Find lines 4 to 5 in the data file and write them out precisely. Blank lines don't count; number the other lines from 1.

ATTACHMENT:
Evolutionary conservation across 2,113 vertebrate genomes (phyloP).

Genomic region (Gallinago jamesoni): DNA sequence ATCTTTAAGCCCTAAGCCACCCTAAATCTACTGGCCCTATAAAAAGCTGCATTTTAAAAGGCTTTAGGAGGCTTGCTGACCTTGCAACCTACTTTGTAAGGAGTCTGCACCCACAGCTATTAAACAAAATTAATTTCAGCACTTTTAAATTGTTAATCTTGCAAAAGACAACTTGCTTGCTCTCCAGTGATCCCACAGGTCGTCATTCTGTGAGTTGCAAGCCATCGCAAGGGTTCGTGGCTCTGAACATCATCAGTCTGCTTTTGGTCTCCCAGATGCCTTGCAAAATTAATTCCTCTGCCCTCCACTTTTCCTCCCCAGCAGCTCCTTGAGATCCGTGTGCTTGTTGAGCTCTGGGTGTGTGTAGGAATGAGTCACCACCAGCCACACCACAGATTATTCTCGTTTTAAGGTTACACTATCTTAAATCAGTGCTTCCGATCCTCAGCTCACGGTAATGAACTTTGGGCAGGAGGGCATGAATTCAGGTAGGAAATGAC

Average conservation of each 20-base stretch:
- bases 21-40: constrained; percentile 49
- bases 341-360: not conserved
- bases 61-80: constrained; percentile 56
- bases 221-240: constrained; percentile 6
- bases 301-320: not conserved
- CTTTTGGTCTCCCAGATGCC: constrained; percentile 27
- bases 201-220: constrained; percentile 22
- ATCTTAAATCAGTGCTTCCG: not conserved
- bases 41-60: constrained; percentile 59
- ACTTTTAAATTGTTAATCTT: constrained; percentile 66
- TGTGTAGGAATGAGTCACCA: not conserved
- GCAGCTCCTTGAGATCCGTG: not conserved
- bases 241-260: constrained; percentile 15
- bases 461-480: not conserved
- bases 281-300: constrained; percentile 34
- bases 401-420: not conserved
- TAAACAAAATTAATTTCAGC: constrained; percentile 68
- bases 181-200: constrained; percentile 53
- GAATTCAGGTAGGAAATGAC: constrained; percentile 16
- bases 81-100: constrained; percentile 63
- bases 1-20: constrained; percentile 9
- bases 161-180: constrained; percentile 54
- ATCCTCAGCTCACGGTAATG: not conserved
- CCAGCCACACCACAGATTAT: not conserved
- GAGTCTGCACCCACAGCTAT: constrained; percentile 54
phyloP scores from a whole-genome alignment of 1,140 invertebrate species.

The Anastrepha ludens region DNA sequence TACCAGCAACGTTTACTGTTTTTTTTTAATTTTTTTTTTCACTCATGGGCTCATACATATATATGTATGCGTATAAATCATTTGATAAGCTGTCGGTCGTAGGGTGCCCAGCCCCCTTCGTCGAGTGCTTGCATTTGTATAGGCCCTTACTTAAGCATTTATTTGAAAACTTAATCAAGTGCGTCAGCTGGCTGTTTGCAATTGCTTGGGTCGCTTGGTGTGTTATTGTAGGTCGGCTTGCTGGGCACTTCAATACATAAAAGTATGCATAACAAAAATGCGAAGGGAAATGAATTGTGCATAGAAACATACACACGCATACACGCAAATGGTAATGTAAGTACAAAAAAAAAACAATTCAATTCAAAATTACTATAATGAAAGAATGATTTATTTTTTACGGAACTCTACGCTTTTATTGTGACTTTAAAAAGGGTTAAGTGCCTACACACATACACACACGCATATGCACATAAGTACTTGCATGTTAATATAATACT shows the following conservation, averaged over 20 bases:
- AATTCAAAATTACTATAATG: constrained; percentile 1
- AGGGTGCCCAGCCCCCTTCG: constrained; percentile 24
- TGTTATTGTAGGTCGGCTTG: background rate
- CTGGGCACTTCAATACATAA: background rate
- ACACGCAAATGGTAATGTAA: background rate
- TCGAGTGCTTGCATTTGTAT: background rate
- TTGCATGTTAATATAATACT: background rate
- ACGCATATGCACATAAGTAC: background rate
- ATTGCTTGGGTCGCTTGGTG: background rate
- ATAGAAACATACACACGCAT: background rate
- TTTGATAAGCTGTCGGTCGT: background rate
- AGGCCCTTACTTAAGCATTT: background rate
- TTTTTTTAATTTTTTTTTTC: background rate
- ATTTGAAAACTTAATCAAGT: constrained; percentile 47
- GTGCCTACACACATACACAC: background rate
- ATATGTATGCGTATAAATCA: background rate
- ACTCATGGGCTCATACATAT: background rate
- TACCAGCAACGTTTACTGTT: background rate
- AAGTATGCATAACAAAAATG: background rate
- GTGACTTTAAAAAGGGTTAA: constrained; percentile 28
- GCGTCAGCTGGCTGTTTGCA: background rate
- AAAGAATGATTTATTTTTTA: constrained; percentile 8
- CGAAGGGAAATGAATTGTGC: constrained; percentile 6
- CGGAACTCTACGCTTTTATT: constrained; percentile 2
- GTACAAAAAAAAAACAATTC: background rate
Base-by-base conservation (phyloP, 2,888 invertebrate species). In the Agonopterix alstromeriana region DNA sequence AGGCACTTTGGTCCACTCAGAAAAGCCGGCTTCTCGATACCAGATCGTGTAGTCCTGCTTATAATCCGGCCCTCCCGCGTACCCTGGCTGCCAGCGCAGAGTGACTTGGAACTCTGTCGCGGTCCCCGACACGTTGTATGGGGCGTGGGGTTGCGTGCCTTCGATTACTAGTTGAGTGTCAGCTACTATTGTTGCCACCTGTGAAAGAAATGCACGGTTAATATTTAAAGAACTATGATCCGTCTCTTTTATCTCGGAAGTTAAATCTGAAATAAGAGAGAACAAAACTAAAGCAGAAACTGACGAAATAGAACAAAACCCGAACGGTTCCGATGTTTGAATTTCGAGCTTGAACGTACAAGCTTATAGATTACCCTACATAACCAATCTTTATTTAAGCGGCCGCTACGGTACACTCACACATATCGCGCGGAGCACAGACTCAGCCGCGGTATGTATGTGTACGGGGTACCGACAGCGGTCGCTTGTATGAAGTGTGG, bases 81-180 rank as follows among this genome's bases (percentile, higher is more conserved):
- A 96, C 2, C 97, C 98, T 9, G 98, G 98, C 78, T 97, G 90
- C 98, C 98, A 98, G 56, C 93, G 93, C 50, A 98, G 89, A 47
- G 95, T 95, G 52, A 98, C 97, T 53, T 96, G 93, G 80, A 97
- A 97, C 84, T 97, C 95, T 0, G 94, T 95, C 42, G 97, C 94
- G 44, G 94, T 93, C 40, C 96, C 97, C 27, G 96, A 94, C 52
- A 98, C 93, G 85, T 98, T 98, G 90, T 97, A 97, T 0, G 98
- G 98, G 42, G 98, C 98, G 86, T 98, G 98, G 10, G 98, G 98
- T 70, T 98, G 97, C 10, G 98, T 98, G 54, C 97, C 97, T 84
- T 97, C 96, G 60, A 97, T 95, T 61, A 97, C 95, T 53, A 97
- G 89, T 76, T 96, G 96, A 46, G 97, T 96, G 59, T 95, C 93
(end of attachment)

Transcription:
- bases 21-40: constrained; percentile 49
- bases 341-360: not conserved